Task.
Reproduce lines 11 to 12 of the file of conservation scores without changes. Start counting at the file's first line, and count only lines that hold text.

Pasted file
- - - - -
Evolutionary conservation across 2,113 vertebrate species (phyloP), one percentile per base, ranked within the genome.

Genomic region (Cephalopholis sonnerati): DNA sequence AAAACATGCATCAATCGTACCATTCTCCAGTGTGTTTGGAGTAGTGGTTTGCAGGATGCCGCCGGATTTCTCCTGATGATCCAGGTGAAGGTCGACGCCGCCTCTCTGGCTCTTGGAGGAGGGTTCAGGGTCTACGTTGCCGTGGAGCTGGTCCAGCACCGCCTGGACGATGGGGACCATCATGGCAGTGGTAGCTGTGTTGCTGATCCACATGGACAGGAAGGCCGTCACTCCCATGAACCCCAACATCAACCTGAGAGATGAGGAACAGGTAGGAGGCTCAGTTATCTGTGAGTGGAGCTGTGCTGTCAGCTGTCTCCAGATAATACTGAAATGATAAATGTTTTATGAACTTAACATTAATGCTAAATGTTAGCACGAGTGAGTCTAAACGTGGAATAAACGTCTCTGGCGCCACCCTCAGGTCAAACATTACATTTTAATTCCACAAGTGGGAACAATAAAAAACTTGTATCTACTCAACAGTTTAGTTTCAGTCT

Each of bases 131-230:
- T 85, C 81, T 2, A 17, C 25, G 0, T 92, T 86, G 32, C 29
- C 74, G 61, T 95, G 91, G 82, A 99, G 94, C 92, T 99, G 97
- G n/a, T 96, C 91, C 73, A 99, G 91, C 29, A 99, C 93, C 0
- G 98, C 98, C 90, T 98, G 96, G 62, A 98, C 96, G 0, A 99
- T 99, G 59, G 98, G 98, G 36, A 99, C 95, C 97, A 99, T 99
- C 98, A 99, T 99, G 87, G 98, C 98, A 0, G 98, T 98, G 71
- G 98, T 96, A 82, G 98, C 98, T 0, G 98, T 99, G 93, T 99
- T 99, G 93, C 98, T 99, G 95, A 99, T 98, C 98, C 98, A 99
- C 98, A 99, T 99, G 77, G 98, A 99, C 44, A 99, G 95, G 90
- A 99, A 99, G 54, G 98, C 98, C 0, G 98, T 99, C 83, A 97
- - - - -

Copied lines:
- T 99, G 93, C 98, T 99, G 95, A 99, T 98, C 98, C 98, A 99
- C 98, A 99, T 99, G 77, G 98, A 99, C 44, A 99, G 95, G 90